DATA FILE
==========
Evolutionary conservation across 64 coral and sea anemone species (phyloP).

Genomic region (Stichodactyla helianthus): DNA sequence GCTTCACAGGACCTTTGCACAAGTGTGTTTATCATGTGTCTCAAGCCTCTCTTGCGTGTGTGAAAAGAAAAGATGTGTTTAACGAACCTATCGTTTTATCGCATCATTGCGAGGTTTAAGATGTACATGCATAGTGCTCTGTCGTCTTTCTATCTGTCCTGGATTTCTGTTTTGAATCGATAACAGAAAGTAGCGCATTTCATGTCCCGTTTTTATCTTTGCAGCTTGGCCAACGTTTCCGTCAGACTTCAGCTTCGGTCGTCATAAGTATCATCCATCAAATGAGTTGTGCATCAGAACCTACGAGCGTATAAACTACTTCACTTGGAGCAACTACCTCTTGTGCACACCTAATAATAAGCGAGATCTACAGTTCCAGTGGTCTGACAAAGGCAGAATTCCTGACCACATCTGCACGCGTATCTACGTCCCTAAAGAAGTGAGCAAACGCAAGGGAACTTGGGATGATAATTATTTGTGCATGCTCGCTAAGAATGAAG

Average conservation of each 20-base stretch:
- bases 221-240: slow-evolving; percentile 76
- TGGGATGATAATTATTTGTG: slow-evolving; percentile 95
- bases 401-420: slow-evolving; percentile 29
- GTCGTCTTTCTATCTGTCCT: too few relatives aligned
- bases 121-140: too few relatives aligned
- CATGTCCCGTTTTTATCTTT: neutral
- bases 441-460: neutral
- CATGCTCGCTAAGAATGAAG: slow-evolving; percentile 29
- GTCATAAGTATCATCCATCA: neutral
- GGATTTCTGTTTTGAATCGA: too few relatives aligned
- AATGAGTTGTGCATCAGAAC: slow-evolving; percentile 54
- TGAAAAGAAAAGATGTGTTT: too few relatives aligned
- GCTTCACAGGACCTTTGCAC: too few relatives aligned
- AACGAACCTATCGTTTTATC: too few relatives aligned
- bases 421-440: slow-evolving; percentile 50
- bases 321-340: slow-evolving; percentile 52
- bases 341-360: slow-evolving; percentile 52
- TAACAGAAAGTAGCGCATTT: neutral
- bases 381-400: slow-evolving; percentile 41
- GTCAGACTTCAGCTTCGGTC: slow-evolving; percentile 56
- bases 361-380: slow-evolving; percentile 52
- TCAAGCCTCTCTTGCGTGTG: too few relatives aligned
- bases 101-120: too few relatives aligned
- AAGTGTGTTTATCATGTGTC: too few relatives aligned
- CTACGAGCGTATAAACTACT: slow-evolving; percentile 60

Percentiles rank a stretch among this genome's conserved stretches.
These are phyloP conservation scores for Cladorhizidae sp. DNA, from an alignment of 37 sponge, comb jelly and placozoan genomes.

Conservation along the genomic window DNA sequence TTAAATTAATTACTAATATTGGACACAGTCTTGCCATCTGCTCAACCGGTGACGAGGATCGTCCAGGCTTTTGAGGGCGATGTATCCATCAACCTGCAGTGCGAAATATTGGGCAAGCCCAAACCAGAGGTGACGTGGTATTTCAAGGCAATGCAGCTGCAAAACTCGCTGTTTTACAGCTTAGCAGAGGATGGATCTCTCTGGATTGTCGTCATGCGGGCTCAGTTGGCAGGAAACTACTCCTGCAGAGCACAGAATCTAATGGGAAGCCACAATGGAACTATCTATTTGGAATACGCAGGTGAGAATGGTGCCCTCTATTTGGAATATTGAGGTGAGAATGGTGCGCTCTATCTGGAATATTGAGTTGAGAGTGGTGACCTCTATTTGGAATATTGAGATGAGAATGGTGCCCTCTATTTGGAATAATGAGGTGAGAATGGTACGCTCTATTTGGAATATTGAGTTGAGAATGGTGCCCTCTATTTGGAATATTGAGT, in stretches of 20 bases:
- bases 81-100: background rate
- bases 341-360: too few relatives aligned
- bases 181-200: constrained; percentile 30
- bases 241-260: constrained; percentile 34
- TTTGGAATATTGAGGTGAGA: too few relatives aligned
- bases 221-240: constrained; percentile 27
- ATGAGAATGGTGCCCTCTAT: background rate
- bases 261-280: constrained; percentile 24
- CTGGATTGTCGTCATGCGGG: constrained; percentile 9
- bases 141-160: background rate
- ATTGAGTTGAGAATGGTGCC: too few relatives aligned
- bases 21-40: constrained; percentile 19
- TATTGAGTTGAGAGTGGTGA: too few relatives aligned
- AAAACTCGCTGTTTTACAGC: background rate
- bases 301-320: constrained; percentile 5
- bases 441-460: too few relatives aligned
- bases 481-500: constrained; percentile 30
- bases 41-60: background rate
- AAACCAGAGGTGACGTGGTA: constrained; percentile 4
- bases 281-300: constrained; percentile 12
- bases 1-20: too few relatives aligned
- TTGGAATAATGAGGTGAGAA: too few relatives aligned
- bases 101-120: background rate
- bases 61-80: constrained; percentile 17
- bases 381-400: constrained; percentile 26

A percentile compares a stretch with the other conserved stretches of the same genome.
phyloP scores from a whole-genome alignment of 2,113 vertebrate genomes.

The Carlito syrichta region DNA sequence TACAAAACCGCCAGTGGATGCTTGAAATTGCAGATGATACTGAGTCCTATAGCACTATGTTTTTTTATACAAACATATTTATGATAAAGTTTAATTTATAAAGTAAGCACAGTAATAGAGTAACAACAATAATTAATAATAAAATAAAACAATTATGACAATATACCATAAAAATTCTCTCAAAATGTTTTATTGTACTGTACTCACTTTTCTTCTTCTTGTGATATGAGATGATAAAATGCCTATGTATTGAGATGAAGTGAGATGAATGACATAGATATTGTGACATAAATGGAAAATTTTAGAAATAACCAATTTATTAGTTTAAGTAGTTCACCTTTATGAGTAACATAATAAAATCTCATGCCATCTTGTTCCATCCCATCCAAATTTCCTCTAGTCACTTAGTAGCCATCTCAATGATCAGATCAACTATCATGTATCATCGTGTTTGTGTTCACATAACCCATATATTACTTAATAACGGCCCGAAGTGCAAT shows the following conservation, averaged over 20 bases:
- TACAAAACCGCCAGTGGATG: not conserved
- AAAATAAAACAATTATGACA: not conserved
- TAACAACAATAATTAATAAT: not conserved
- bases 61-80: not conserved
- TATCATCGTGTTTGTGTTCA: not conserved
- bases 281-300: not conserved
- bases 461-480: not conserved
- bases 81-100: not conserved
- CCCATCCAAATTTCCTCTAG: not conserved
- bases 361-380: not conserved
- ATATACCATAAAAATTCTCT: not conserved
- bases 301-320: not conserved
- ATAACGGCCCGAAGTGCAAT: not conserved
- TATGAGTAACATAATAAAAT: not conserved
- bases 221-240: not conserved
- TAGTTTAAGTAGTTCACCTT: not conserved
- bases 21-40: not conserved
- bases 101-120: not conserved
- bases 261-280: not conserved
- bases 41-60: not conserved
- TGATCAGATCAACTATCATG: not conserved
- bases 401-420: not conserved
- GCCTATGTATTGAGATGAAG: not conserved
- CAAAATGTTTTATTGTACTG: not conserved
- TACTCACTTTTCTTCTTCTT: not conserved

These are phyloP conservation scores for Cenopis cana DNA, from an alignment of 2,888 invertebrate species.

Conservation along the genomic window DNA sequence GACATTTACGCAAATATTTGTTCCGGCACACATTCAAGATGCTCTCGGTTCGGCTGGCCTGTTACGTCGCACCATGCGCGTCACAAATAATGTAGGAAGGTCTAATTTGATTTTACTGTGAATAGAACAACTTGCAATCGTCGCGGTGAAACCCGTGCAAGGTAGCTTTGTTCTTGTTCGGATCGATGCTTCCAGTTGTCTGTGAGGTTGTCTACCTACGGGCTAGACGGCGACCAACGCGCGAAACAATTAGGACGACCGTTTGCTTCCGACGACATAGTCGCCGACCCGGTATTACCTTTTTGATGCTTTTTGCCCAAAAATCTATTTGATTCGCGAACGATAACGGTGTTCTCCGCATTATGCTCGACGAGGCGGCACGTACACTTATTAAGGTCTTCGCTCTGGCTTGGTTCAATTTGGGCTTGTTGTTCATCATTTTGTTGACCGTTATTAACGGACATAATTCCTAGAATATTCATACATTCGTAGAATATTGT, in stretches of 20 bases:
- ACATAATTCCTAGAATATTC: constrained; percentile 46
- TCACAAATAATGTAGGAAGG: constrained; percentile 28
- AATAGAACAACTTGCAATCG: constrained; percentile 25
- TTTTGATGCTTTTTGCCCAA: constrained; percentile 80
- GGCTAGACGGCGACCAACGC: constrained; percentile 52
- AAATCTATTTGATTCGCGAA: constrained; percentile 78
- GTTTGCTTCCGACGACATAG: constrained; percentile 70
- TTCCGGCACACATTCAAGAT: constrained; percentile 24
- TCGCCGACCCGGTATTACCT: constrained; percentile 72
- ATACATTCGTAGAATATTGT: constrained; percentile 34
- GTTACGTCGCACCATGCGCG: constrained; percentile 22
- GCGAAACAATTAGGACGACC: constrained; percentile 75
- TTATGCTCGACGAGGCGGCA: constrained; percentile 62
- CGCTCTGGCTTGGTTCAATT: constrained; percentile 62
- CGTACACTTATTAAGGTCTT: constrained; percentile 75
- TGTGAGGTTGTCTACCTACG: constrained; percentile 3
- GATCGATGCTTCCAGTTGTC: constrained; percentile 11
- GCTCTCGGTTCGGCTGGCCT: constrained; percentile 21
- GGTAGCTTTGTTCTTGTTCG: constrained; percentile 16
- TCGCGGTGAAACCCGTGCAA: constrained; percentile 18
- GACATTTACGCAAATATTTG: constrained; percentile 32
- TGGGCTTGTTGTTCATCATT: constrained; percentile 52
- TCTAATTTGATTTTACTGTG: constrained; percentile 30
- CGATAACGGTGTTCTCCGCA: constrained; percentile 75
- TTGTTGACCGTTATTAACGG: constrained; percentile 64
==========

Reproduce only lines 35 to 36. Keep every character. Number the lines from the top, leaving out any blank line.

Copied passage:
- bases 241-260: constrained; percentile 34
- TTTGGAATATTGAGGTGAGA: too few relatives aligned